US: A Florida appeals court has ruled against a Miami Beach ordinance prohibiting short-term rentals in the city.
The court ruled that the regulations, which were put in place to limit the number of rental units in the city, were in conflict with state law and therefore unenforceable.
Miami-Dade County Circuit Court judge Michael Hanzman noted in a ruling from October that the policy itself was not illegal, but the fines were in excess of state fines, making them unenforceable. The crux of the case centred around the precedent that municipalities cannot legislate in conflict with state law.
In the ruling, Hanzman said: “The city is free to enact replacements so long as they are constitutional and do not conflict with state statutory law.”
The third District Court of Appeals upheld the initial ruling, confirming that the city was allowed to impose fines but only within the original limit. However, the original ruling further disrupted city regulations.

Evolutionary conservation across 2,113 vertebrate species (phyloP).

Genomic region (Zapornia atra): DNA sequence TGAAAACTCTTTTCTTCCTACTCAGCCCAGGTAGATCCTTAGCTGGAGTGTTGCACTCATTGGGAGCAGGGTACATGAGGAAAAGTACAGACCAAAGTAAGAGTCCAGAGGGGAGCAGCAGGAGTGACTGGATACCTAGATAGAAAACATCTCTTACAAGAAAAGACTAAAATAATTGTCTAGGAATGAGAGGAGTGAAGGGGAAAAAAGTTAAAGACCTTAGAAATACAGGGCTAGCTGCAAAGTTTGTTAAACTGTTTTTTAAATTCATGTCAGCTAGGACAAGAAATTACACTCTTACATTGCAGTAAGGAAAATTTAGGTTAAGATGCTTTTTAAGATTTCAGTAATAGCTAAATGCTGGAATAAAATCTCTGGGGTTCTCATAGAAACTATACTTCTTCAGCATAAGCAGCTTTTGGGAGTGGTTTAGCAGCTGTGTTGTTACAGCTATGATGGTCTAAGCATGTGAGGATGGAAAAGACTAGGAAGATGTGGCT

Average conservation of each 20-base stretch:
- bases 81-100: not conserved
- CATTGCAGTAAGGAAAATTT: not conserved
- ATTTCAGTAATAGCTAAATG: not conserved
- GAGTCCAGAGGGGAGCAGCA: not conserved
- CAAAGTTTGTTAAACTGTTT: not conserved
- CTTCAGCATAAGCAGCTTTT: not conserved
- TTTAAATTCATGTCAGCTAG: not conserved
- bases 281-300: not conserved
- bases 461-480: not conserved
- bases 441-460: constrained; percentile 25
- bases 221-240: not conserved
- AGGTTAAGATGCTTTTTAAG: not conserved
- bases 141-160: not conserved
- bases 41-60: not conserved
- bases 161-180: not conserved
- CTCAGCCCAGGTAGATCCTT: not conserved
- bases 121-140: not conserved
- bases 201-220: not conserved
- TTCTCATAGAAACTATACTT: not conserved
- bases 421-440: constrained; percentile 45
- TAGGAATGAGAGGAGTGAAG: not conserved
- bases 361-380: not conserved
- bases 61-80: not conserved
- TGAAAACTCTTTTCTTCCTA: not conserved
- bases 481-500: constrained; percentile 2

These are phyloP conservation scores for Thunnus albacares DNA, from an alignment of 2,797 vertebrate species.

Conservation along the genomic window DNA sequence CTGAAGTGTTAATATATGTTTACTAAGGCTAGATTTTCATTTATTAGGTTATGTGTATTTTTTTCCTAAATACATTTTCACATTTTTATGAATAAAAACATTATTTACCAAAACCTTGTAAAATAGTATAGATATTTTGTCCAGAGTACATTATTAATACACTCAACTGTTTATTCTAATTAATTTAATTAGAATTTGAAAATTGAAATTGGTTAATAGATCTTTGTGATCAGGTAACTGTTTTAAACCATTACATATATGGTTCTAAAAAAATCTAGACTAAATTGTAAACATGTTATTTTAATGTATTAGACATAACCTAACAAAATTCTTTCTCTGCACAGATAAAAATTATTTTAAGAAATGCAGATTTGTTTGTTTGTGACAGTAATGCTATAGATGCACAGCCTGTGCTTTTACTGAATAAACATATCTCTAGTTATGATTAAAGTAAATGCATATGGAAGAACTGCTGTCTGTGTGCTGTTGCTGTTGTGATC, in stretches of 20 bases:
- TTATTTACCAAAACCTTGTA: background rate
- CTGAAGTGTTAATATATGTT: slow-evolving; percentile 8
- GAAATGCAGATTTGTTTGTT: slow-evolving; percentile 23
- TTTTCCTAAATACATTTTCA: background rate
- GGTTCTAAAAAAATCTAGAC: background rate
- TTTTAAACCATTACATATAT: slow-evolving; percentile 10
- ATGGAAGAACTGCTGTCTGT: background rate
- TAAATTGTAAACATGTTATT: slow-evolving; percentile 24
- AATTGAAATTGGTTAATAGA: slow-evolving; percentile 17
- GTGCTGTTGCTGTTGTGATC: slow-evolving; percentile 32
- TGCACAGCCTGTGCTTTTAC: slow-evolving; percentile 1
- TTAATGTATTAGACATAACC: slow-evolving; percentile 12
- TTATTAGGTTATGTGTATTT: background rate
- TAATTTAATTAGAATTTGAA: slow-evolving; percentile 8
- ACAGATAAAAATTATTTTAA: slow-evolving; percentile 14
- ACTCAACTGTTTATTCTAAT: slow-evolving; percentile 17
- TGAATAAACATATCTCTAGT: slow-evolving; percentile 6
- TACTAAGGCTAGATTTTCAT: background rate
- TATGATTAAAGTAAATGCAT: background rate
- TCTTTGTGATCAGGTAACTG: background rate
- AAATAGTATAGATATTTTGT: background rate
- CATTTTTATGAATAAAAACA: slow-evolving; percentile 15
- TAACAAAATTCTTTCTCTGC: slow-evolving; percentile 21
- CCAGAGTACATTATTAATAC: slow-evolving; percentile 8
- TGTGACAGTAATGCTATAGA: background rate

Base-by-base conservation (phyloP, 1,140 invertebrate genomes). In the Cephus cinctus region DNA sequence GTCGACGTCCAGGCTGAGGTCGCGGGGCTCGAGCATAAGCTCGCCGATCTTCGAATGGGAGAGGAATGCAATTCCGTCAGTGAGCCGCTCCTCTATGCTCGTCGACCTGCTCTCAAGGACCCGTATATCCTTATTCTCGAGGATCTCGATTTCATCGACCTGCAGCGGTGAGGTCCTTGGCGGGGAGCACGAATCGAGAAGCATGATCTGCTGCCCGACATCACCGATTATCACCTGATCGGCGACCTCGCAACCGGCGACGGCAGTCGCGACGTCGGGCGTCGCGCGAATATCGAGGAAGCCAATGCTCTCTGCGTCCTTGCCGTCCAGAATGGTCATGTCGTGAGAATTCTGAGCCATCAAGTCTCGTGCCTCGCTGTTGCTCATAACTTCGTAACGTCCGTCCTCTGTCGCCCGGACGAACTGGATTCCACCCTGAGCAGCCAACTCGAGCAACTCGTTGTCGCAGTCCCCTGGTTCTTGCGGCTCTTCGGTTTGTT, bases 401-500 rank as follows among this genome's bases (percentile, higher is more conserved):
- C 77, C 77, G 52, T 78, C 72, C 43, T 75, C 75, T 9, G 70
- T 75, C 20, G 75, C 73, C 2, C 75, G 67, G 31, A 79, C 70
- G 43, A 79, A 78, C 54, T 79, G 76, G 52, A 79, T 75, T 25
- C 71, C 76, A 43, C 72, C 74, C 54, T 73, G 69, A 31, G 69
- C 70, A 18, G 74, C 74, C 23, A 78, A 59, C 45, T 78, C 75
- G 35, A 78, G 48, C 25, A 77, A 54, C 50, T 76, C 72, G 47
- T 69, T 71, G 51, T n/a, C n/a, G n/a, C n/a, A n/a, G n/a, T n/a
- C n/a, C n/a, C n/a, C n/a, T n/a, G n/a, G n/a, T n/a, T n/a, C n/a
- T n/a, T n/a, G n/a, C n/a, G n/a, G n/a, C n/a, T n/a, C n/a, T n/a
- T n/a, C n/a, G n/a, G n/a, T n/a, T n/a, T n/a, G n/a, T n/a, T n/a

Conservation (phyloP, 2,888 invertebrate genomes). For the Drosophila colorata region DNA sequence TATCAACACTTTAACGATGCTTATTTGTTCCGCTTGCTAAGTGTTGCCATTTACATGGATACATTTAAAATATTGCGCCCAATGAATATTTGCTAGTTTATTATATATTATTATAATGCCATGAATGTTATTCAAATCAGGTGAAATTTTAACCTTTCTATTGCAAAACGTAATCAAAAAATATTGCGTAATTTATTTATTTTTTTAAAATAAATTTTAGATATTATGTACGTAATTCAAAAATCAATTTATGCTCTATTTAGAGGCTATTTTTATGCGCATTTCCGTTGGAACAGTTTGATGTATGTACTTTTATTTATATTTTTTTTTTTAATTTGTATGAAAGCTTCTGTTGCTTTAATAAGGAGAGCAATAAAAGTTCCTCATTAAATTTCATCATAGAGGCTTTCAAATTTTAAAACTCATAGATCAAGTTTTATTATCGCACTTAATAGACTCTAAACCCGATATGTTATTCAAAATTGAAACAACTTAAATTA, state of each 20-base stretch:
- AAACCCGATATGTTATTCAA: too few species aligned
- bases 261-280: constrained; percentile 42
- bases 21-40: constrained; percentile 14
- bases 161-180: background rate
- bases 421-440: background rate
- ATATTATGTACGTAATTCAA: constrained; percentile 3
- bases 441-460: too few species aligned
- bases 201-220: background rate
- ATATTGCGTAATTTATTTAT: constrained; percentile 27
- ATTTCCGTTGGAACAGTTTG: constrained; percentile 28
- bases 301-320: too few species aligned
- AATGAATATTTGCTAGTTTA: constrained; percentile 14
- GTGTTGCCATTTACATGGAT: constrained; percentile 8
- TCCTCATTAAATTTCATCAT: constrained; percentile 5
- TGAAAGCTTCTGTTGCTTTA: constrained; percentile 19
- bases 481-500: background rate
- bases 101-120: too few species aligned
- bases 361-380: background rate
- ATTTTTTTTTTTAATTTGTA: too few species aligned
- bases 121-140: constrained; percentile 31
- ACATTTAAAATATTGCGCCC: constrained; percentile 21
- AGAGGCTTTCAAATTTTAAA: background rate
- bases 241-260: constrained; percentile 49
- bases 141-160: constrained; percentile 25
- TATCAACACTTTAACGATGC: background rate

Miami Beach had initially introduced their restrictions in 2010, a year before the state had passed a law pre-empting municipal regulations but confirmed prior regulations. Hanzman’s ruling did not allow the city to sever the fines from the rest of the law, meaning the city had lost the ability to regulate rentals entirely, a decision the appeals court upheld.
City Attorney Raul Aguila said: “The city is disappointed by the court’s ruling, and respectfully believes that it is mistaken. The city maintains that its short-term rental fines comply with all applicable laws, and intends to seek further review of the decision as permitted by the court’s rules.
“In the meantime, the city’s short-term rental laws remain in full force and effect. This is not over yet!” added Aguila.
In a later statement, Aguila said that he would be petitioning for a rehearing and requested a stay of the court order until the review. He stated that the city planned to continue enforcing restrictions, most likely under an amended fine scheme.